March 25, 2012

Grass Wreath

Over on Pinterest, I saw a fun wreath made
primarily of a foam wreath form and fur yarn.
When I first published this post, I credited the incorrect
originator of this idea. Was the post that I saw on
Pinterest trying to steal someone else's work and idea?

Anyway, this seems to be the original blog post:

You need a green foam wreath form...

...and lime green fun fur (or eyelash)  yarn.
My wreath form is 16" across. It took one 55 yard skein 
of the eyelash yarn to cover it. 

             At first I could not find this color and tried to dye some white and other colors fun fur/eyelash yarn. Do not attempt.  The yarn is polyester and did not take up any dye.
I finally did find some locally but if you can't, you might need to order online.
Get the larger skein (55 yards I think).  It will be about $7 - $10. 

                  I lost the photos that I took of the construction process
          Did I accidentally copy them to an obscure file?
       Did I forget to have to memory card in the camera?

Anchor the end of the yarn and start wraping and
wraping and wraping the yard around the form
keeping the strands of yarn close together.
This is a re-creation of how to wrap the wreath with some of the non-dyeable fun fur yarn.
All the lime green yarn got used on the original wreath.

 When you get to the end of the yarn, secure it by tying off to an already wrapped piece of yarn.  This is what you end up with:

It is so darn cute and just want to "pet" it. 

I added the foam eggs on wires by sticking them into the foam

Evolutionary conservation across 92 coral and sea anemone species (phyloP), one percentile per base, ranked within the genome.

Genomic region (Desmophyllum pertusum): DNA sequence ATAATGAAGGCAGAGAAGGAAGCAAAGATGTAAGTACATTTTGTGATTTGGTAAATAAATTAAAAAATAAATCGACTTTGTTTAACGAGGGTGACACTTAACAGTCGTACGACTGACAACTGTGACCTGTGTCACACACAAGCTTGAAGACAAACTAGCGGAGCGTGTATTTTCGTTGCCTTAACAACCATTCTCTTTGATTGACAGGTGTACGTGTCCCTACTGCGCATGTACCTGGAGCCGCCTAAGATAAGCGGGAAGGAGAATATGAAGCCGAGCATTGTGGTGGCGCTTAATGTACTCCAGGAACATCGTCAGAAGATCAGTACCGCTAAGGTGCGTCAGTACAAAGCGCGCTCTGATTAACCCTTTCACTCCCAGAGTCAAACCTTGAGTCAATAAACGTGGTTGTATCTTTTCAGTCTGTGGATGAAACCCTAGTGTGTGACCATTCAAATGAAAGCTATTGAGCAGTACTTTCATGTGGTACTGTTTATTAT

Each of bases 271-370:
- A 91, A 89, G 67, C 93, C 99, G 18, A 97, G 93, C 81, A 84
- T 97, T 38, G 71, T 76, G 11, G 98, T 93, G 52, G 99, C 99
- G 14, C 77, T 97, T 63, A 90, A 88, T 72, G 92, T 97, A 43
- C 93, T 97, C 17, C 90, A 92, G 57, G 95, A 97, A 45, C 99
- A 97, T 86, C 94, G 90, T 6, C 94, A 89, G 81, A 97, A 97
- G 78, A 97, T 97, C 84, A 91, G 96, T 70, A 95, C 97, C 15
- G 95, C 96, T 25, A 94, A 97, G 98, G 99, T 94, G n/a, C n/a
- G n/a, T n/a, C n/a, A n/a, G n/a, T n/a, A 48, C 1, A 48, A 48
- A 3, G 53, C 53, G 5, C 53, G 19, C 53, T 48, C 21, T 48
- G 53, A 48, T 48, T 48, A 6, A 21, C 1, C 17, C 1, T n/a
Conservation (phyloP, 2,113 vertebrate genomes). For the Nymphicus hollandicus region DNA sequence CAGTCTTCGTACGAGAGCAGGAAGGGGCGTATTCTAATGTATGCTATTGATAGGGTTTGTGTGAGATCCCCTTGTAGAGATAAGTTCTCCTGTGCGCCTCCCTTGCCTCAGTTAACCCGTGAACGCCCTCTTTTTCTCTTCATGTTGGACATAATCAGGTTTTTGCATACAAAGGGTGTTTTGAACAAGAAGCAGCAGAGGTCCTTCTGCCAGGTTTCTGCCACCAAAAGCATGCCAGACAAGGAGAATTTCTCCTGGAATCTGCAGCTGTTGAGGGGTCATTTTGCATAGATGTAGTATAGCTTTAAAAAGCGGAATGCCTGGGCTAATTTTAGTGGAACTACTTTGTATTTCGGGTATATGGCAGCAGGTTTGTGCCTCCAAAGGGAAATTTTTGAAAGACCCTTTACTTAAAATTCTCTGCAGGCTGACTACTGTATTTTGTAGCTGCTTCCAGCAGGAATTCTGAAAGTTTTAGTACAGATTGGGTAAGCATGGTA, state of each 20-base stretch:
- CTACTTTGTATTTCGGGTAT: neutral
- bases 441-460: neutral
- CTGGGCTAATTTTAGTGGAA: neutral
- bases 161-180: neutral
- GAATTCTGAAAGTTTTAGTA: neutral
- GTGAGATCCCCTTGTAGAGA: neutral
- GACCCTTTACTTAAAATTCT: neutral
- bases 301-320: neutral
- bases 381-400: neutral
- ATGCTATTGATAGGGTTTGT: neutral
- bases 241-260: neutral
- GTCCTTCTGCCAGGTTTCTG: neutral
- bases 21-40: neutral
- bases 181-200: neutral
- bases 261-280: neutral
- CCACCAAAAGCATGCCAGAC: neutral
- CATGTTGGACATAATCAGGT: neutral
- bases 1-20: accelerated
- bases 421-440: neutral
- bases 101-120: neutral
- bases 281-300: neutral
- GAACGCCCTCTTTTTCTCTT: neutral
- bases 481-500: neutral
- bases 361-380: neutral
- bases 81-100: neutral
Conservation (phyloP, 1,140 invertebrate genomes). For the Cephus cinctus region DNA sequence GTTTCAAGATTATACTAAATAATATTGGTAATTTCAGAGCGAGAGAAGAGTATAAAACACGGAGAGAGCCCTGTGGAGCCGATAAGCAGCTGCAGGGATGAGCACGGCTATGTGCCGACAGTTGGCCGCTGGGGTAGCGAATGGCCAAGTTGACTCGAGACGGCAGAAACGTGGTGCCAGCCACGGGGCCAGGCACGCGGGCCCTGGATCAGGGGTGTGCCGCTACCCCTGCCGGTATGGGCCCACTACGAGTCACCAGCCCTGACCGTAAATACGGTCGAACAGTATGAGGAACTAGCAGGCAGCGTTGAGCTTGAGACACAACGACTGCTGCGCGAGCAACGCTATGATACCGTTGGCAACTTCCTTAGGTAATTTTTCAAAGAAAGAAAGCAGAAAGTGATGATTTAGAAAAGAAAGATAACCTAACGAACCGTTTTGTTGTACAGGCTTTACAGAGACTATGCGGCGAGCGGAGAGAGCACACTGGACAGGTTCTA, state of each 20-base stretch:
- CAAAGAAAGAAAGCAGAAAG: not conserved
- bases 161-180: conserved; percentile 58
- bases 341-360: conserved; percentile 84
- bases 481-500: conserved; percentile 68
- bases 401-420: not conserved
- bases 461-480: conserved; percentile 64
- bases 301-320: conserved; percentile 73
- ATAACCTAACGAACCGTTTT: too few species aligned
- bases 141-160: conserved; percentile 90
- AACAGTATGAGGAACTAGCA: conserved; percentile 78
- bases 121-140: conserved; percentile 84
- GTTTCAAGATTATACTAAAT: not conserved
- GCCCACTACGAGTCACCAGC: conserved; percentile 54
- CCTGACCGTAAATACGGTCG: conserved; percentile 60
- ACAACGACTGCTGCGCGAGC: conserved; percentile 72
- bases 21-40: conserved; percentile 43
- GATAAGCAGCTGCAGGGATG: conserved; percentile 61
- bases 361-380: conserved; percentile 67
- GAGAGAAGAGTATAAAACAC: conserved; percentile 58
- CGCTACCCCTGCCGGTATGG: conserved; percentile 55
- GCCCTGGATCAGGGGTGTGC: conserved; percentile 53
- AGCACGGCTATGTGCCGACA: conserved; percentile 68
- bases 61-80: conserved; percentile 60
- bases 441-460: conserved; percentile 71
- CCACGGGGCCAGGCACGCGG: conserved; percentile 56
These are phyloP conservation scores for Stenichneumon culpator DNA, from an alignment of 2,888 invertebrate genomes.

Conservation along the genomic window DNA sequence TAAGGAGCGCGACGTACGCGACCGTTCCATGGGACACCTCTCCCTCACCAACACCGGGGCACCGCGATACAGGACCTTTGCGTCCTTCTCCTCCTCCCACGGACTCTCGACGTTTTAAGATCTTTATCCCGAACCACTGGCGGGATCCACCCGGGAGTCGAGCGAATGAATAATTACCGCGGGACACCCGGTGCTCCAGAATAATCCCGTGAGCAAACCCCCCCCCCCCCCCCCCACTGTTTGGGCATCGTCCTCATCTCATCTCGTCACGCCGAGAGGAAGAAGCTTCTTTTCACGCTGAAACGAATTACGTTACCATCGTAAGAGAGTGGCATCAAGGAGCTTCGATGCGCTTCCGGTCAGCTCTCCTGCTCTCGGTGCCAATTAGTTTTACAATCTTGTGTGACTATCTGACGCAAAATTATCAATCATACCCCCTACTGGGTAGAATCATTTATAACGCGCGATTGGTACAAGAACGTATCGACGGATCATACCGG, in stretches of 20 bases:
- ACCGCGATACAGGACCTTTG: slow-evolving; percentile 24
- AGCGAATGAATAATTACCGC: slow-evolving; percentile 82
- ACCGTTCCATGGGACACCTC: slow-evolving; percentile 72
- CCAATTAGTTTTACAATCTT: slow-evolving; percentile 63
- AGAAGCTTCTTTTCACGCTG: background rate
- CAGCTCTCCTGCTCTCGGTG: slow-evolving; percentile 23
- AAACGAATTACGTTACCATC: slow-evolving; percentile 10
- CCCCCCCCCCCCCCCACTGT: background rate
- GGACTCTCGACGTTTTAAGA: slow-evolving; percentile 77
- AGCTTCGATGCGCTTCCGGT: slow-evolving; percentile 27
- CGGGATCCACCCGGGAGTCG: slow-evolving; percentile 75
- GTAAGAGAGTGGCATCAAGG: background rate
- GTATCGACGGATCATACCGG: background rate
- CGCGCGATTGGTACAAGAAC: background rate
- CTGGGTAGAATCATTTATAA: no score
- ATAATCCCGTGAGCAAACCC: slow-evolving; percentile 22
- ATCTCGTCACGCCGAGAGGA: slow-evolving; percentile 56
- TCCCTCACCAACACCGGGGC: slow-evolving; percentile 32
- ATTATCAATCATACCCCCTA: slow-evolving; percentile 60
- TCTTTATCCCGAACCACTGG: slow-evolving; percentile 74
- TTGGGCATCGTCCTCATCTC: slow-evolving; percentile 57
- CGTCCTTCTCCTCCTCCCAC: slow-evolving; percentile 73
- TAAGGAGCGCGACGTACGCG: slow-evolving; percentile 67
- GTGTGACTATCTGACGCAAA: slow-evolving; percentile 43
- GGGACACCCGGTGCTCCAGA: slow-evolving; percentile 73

to make it Easter-y.  The wreath could be use for different
occasions just by changing out the decorations.

Since all these materials are weather-resistant, this wreath
can be used outside.  If it gets wet, you may need to "fluff"
the fur yarn with your fingers to perk it up.
The wreath form was $8, the yarn was $7, and the eggs were $7 if all are regular price.
If you look for sales or use coupons at the craft stores, it would be less.

I was underwhelmed by my cute, fuzzy wreath every time I pulled
   in my driveway. It just looked kind of "meh" from the street.

So I added a bow and clustered the eggs near the bow
instead of having them march "single file" around the wreath.

I wasn't happy with any single ribbon that I found.
The blue was not interesting enough and the pattern ribbon
was not wide enough so I combined the two ribbon in the bow.

I got a few more pre-made sparkle-y eggs while
I was shopping for the ribbon.

Ooops!The bow's tails are different lengths...
should I even them up?

The cute, fuzzy yarn wreath now looks better up
close AND at a distance. 
This is my 100th blog post.  It seems like everything that could go wrong,
 has gone wrong with it (including posting the above photo that is crooked).
I'm glad all blog posts are not this difficult or I would have given up already.

Thanks for coming by to see this fuzzy-wuzzy wreath...
I hope you will make one too! 

March 22, 2012

Fun Party and Vignette Ideas

Kathy G. is a caterer (and so much more)
in Birmingham, Alabama.  When my stepson got
married a four years ago in Birmingham, we used Kathy G.
for the after-rehearsal party and also for a kind of
"meet and greet the bride" luncheon the day before the wedding.

Since then, I have been receiving emails that her company
sends out once a month that are packed with pictures of
events that she has recently done and even recipes.

The email I got today featured an event that she hosted
herself to reveal the renovations that had been made to
one of the event venues that she owns.

The appetizer reception was full of good ideas for
decorating not only for a party but for composing
fun and interesting vignettes in your home.

The photos were taken by Moesia Davis in the Garden Cafe on the grounds of